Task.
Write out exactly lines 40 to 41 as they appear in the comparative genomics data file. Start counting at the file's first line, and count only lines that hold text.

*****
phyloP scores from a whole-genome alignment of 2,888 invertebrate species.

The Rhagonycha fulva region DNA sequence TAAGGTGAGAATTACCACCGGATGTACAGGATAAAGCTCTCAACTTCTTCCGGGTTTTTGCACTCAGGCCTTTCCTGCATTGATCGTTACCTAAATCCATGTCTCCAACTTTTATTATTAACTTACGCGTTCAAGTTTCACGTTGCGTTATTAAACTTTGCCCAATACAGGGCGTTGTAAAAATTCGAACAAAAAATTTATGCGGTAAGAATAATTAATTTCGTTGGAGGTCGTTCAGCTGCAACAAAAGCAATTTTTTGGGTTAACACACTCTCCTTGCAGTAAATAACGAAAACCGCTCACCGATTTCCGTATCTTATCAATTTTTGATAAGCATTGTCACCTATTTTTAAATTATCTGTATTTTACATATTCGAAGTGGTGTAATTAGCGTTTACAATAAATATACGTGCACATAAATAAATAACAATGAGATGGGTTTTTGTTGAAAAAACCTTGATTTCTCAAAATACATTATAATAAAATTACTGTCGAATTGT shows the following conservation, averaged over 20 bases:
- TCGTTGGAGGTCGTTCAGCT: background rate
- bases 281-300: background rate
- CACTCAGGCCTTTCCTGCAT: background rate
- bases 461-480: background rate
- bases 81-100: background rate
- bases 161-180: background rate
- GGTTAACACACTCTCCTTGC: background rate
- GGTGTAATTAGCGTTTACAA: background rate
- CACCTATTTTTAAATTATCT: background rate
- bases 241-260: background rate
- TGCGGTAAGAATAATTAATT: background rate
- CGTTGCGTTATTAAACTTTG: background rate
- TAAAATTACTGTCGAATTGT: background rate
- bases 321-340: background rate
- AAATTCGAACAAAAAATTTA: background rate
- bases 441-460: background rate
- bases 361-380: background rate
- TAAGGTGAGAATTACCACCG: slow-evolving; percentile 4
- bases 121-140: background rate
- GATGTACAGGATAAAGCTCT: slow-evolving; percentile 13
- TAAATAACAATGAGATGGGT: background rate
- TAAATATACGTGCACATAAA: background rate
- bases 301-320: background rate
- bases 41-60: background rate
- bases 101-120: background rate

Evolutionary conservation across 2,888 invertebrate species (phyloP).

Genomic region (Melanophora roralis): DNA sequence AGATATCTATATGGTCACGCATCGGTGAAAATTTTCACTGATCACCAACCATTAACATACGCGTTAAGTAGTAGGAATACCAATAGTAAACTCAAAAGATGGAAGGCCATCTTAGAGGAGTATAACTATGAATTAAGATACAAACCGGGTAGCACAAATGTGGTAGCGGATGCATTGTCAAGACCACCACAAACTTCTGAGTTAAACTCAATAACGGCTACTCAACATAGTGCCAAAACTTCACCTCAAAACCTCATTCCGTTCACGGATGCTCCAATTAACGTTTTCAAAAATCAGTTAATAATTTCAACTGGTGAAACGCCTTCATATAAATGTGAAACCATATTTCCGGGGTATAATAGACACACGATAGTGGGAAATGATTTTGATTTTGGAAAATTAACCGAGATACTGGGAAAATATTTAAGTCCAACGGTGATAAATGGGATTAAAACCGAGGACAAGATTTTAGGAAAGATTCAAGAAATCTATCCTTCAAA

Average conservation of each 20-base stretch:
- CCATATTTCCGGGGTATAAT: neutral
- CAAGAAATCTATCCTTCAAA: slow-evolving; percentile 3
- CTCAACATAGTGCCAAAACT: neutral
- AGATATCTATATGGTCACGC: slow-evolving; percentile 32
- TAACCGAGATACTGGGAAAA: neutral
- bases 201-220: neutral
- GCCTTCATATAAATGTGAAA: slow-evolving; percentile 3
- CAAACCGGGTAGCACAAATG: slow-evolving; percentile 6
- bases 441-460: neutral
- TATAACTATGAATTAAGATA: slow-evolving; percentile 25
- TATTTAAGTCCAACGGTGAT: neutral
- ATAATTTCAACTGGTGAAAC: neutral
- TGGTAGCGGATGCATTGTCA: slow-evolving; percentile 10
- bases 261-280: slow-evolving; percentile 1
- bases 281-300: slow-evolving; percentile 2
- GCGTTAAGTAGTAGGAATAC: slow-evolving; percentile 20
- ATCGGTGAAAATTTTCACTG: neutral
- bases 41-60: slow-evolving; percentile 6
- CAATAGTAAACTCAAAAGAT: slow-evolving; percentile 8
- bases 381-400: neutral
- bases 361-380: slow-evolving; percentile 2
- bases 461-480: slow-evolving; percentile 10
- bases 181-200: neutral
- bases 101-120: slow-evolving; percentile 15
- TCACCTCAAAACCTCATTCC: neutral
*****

- TATAACTATGAATTAAGATA: slow-evolving; percentile 25
- TATTTAAGTCCAACGGTGAT: neutral